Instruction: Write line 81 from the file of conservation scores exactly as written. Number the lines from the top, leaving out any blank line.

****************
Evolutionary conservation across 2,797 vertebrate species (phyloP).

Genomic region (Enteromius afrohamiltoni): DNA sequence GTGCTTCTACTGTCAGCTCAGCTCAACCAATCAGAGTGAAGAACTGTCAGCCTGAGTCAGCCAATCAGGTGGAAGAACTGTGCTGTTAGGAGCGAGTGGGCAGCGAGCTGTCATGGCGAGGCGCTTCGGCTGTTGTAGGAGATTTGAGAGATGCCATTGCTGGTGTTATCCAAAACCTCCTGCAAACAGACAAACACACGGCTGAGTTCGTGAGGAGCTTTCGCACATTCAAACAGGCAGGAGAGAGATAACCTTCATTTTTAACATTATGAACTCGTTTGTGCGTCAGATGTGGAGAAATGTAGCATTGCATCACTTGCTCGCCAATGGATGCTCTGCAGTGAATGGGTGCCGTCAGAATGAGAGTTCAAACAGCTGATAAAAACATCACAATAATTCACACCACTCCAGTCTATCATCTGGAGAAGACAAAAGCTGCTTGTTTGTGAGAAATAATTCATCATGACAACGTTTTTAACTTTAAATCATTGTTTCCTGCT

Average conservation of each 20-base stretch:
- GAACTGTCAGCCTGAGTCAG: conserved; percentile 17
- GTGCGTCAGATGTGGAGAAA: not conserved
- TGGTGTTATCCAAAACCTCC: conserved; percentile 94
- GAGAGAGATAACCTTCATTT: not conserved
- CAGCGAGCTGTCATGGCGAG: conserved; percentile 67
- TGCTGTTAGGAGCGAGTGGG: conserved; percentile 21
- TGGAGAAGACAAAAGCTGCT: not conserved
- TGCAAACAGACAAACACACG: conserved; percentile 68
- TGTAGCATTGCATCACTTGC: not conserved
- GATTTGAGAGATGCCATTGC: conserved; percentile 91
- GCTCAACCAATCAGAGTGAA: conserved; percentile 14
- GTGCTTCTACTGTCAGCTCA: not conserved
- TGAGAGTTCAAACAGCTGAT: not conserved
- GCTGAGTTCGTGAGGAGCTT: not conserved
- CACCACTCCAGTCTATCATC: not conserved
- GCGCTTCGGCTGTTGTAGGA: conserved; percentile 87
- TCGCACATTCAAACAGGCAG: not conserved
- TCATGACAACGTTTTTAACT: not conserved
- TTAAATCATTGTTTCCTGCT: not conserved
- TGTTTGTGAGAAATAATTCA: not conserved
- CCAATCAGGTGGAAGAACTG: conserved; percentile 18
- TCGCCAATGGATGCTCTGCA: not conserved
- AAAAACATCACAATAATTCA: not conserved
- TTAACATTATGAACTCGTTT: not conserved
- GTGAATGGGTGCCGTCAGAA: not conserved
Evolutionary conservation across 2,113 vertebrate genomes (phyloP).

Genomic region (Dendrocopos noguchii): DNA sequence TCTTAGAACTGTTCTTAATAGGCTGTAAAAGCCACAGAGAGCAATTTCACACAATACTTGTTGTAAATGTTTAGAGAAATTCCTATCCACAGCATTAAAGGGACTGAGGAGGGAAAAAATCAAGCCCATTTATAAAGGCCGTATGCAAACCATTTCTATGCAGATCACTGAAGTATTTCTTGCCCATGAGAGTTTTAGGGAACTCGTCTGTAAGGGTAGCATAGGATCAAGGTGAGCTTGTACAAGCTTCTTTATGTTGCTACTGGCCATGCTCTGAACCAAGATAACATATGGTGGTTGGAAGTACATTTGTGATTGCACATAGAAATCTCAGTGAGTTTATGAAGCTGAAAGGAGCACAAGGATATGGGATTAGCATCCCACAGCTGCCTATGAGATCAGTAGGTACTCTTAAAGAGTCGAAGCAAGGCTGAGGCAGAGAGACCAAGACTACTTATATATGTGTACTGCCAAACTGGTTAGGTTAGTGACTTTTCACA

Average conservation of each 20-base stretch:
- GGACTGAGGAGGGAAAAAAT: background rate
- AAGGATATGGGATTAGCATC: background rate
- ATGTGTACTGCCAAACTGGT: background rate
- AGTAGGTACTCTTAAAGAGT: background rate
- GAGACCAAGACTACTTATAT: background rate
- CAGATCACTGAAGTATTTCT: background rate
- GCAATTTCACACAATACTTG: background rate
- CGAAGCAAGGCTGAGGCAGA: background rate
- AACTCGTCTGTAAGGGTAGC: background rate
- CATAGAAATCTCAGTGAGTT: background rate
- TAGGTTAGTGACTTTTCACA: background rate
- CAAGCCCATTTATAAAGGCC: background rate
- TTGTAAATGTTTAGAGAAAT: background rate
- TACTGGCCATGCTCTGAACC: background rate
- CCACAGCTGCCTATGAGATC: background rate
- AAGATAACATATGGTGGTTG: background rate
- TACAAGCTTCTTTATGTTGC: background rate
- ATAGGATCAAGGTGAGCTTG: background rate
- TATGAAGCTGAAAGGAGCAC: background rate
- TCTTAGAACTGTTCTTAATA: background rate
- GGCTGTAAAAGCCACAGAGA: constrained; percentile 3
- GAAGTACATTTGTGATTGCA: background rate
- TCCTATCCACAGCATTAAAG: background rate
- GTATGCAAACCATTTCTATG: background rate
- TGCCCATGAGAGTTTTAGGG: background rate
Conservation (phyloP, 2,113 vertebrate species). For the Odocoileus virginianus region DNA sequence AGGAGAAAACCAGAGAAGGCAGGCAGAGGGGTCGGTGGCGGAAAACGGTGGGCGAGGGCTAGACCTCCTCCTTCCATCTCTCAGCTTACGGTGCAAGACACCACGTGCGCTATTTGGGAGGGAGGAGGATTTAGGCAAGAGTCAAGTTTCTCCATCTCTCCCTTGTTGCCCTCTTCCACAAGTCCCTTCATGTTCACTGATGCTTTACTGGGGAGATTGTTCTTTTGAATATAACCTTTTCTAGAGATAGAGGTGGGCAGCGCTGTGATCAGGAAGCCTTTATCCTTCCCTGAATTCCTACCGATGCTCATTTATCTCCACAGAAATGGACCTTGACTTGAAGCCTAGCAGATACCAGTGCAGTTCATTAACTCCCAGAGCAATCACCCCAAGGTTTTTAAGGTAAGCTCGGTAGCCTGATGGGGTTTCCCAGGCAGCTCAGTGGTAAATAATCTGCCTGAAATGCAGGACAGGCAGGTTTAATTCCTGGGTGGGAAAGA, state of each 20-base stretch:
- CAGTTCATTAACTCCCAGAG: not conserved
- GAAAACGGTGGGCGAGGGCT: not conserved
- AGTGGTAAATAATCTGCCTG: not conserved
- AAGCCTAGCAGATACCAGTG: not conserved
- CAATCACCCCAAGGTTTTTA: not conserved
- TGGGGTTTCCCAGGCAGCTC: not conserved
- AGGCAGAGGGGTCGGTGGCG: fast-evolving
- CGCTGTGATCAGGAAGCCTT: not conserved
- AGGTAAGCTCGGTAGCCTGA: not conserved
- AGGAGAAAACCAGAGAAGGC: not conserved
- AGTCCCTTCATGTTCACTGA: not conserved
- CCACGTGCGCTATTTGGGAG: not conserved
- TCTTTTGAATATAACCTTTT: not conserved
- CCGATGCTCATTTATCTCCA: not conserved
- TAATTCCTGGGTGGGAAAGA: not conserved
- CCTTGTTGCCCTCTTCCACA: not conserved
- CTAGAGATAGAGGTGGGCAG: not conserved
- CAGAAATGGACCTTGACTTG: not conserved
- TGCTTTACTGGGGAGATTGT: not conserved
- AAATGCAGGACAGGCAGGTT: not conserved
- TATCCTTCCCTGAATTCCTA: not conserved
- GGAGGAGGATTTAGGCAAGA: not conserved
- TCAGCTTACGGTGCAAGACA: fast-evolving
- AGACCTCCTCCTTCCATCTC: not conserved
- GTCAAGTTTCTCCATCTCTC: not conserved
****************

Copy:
- AGACCTCCTCCTTCCATCTC: not conserved